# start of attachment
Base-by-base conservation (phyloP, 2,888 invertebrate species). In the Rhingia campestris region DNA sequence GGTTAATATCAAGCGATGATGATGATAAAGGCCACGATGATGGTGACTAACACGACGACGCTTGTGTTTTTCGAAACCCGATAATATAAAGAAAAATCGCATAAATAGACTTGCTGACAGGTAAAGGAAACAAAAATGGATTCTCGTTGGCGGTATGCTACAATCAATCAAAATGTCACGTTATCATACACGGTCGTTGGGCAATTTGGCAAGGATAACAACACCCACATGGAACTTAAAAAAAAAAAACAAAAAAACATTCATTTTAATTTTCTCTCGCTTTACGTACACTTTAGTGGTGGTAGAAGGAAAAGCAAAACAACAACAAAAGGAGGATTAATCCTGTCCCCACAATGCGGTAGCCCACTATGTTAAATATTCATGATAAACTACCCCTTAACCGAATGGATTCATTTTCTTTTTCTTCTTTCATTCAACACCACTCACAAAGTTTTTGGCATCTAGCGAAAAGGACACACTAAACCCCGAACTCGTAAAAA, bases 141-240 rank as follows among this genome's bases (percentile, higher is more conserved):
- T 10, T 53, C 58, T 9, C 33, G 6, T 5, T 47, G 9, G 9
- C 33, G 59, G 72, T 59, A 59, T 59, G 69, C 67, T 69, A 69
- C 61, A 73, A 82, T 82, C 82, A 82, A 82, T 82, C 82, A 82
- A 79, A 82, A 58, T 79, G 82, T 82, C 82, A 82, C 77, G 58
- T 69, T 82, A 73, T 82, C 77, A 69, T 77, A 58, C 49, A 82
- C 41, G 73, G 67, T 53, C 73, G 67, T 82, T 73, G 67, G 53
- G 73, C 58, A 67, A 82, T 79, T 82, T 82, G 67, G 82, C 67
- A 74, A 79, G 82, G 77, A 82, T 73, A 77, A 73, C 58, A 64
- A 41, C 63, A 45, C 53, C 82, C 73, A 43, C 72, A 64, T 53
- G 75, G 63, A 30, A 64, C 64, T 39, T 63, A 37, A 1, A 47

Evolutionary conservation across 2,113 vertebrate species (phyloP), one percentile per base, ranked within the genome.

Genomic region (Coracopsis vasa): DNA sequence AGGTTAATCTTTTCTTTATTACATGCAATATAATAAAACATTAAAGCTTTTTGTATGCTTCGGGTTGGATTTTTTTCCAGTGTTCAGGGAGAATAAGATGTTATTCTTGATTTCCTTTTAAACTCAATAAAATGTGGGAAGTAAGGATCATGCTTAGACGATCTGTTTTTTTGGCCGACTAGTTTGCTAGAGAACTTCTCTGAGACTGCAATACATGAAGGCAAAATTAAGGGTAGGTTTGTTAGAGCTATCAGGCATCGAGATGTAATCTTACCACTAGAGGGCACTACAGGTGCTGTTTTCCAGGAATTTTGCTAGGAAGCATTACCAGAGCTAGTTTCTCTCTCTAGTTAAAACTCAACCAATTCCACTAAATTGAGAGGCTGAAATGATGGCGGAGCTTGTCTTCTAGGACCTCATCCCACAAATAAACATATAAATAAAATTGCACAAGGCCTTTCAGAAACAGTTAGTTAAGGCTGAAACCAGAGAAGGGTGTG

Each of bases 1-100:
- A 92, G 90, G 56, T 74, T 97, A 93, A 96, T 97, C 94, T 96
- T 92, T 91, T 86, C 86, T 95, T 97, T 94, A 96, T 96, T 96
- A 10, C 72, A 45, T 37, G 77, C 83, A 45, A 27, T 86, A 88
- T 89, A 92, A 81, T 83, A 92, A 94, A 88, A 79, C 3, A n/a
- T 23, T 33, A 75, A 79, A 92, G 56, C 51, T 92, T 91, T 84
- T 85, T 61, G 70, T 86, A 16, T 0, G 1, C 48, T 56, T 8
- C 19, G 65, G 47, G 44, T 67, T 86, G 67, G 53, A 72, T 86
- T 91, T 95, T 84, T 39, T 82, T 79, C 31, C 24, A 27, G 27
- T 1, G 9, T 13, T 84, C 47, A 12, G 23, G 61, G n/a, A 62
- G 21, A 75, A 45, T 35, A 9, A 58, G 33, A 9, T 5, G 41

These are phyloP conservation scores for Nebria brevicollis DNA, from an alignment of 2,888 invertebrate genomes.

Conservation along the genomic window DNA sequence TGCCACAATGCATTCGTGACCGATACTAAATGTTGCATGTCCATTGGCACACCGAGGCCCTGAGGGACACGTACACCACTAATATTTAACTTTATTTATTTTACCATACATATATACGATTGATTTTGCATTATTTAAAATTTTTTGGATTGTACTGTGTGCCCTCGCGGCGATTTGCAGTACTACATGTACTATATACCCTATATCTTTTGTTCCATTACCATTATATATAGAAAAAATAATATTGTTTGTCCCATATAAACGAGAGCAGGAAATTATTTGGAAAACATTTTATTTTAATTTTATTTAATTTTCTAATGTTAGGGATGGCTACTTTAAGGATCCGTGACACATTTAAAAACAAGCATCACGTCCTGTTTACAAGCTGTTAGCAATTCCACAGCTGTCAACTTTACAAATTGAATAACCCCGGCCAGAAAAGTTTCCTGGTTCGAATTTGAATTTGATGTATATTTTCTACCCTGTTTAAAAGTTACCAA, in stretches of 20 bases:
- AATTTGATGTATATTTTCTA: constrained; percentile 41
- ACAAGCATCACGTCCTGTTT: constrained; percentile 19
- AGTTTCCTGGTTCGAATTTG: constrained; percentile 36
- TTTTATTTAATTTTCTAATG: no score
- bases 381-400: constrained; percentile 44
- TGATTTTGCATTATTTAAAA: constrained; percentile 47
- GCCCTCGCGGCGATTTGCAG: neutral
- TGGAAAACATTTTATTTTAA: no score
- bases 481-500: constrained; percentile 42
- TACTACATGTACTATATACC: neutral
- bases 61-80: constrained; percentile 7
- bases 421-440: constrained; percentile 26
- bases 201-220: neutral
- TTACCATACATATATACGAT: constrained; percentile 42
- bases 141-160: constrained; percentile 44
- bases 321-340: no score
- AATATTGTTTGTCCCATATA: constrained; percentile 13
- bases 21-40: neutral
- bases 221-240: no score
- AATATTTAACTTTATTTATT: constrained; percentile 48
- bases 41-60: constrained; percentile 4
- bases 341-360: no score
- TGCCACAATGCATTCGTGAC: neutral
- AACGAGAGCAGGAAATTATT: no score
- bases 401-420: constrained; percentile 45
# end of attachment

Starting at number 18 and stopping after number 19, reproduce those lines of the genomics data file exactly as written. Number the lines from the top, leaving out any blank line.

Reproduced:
- T 89, A 92, A 81, T 83, A 92, A 94, A 88, A 79, C 3, A n/a
- T 23, T 33, A 75, A 79, A 92, G 56, C 51, T 92, T 91, T 84